As a photographer, Toni Thorimbert used to delve into many fields, from fashion to reportage. Different themes, though connected by his ability to produce complex images, with multiple layers of meanings and complex relationships among people within the photos. So, even the background of a fashion image is not merely a location, but something symbolic, a sort of state of mind.
Being a reporter, portraitist and fashion photographer, capable of continuously reinventing his relationship with photography often forestalling trends, in the eighties he contributed to the renewal of fashion photography, settling, for example, the scenes in the streets, putting together fashion and reality. He was a key player in defininig the role of photography in communicating the success of the made in Italy.
His way of conceiving photography is somehow close to William Klein’s ideas. You can feel the presence of the photographer within the photo: the scene inevitably is modified because the image is the result of this interaction. Thorimbert brings the attention of the viewer towards the people, in order to understand or, at least to wonder about their identity, maybe with a touch of irony
Giovanni Gastel (Milan, 1955) was born from Giuseppe Gastel and Ida Visconti of Modrone; his uncle was the famous film director Luchino Visconti. In the seventies, he got in contact with photography for the first time. Since then, he started a long period of apprenticeship, until in 1975-76 he was offered the opportunity of working with the auction house Christie’s. The turning point was in 1981, when Carla Ghiglieri became his agent and introduced him to the fashion world.
His first still-life was published on Annabella magazine in 1982, then he started collaborating with Vogue Italia and with the magazines Mondo Uomo and Donna, when he met Flavio Lucchini, director of Edimoda, and Gisella Borioli. Because of his high commitment with the photography world, he got in contact with the Italian Association of Professional Photographers: he has been president of it since 1996 to 1998, then honorary president. In 1997 the Triennale di Milano dedicated him a solo exhibition, curated by the contemporary art historian Germano Celant. In the following decade his name appeared in specialized magazines together with the most known international photographers. In 2002, within La Kore Oscar della Moda event, he received the Oscar for Photography. He is permanent member of the Polaroid Museum of Chicago.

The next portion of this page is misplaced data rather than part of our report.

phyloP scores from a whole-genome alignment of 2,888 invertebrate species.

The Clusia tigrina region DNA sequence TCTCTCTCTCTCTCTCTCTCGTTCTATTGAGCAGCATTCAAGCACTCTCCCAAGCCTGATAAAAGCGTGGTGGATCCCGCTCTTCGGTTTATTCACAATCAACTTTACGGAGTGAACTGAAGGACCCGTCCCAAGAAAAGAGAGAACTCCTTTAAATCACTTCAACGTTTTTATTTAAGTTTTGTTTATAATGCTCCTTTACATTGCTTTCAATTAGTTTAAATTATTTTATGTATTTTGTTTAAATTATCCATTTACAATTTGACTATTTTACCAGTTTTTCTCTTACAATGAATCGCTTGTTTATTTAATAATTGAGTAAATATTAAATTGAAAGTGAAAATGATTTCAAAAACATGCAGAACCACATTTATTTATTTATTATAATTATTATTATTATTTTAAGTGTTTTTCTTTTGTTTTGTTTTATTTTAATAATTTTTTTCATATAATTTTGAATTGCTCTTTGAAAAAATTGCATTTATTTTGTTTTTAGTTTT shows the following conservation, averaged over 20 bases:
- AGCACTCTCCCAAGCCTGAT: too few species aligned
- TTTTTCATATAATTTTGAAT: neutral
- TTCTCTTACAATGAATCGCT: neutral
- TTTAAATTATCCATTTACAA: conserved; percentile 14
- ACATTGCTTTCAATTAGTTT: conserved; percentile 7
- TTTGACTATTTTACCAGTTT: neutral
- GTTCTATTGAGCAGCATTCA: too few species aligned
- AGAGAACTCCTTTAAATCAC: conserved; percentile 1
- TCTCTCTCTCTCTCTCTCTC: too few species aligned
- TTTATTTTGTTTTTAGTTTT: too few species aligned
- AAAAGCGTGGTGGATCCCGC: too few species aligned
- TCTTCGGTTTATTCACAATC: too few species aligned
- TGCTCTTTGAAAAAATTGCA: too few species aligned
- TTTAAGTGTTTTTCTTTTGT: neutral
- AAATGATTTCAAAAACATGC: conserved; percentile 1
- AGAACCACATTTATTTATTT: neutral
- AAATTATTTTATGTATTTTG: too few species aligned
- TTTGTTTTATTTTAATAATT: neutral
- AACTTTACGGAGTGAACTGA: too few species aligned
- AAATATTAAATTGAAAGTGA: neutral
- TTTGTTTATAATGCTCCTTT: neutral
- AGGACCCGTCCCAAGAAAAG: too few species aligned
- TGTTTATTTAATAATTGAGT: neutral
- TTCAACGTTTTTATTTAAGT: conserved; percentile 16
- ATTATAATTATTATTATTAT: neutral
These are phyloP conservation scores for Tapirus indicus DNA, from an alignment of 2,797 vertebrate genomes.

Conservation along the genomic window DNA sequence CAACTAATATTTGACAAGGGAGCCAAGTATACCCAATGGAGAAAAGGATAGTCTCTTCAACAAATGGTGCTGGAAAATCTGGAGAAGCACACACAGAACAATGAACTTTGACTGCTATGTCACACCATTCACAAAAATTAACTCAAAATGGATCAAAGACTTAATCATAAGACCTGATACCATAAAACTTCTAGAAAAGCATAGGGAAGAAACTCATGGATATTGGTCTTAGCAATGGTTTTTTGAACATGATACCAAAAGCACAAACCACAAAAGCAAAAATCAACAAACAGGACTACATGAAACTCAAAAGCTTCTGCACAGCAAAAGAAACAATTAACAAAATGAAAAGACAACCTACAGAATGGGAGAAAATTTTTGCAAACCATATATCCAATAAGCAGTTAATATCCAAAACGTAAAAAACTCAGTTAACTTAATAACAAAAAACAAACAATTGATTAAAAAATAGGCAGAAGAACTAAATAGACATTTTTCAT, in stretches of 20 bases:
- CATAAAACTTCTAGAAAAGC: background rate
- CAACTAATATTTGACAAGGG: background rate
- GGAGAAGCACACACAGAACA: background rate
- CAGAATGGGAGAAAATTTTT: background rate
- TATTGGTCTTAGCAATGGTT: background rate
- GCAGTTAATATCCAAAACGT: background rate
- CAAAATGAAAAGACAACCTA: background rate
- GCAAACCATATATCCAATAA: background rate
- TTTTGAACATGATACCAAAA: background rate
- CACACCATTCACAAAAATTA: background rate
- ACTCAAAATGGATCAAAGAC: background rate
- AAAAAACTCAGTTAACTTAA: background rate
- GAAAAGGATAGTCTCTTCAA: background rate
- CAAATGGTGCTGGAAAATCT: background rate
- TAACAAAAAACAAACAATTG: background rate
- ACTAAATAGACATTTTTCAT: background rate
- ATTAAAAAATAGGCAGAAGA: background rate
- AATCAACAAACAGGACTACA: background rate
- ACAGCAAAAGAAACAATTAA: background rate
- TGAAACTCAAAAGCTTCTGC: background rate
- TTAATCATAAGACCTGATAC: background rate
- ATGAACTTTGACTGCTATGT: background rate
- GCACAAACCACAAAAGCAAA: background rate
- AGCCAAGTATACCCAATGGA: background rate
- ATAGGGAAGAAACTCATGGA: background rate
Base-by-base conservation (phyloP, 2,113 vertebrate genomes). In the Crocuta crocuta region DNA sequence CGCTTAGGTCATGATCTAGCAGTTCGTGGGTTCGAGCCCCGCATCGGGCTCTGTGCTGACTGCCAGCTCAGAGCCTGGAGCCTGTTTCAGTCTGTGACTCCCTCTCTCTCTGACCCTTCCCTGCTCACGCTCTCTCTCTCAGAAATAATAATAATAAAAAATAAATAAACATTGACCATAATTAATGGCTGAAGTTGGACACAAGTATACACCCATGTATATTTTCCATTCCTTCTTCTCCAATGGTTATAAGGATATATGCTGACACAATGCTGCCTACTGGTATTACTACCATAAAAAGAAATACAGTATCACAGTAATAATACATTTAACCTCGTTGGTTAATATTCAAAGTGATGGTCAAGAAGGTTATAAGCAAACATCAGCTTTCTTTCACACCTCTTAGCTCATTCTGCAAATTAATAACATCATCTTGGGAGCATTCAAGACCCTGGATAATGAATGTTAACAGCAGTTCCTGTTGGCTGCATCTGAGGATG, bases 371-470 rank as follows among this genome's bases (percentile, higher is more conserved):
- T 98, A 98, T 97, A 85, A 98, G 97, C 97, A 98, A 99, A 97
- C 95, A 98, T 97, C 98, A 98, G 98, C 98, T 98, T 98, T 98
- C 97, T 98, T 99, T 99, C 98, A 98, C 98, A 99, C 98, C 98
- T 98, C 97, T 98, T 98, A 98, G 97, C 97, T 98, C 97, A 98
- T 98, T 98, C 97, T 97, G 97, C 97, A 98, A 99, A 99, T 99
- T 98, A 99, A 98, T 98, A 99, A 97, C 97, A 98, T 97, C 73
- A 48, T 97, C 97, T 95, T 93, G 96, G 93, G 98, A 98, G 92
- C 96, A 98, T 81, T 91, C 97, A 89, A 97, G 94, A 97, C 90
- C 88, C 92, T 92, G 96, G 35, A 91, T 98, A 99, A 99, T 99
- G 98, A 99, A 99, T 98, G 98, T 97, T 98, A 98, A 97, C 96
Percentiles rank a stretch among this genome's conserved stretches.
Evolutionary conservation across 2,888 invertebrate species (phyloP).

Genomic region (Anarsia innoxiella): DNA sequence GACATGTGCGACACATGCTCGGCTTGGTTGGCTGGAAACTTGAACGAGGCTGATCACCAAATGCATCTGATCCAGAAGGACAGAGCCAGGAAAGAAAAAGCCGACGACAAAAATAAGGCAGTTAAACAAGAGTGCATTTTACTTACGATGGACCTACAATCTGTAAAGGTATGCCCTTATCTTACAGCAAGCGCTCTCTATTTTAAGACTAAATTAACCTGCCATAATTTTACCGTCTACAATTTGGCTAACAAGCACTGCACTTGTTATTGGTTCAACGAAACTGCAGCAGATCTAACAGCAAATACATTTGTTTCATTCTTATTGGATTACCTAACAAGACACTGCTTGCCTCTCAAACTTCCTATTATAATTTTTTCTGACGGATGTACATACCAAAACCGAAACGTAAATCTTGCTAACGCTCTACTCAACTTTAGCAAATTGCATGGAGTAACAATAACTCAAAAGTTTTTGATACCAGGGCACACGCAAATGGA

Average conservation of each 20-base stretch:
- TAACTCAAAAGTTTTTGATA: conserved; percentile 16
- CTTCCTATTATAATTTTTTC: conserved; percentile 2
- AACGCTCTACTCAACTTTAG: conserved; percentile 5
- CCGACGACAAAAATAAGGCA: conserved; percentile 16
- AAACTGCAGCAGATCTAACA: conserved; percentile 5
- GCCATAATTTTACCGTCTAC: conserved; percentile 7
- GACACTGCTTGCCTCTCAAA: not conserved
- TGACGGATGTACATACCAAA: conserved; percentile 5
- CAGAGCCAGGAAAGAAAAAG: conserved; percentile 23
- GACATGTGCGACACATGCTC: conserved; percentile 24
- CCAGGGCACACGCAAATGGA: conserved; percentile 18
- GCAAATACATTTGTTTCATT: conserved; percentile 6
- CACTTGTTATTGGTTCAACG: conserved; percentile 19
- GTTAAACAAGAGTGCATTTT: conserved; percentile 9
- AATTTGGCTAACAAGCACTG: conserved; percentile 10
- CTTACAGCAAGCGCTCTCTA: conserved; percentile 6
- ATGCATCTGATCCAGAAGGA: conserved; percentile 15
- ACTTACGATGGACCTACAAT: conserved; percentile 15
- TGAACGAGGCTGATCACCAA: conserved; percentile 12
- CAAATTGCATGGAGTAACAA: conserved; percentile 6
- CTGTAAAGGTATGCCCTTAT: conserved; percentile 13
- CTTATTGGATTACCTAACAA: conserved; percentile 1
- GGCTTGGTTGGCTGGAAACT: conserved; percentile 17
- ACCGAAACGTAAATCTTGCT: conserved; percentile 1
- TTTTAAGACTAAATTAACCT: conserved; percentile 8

Toni Thorimbert (Losanna, 1957) started to shoot when he was very young, documenting the social and political tensions of the Seventies. During the Eighties his close collaboration with magazines, such as Max, Sette and Amica, is essential for the definition of the period’s visual standard. He holds workshops on photographic language and he used to be critique curator of the exhibition Immagini dal mondo interno, a collective (within the Rencontres Internationales de Photograhie D’Arles 1998) on feelings and human relationships, dealing with photography thought as an active part of a self-analysis and awareness process.
The book Transfert (2000) is an anthology dedicated to Thorimbert most personal work. Since then he went on collaborating with international magazines such as Details, Mademoiselle, Wallpaper, and Italian ones, such as GQ, Rolling Stone, Sportweek, Io Donna, Style, and producing prestigious ad campaigns. In 2006 the volume Carta Stampata gathered thirty years of fashion and portrait photography, while Tabularasa (2012) was a book on Vasco Rossi’s life created with Efrem Raimondi.
His work has been shown around the world in solo and group exibitions. His photographs were acquired by the Collezione Fotografica della Città di Parigi and from several museums and organizations in Italy and abroad.
Doppio Gioco. Photographs of Giovanni Gastel and Toni Thorimbert
January 24th – March 15th 2014
Galleria del Cembalo
Largo di Fontanella Borghese, 19
Opening hours: Tuesday to Friday: from 4pm to 7.30pm
Saturday: from 10.30am to 1pm and from 4pm to 7.30pm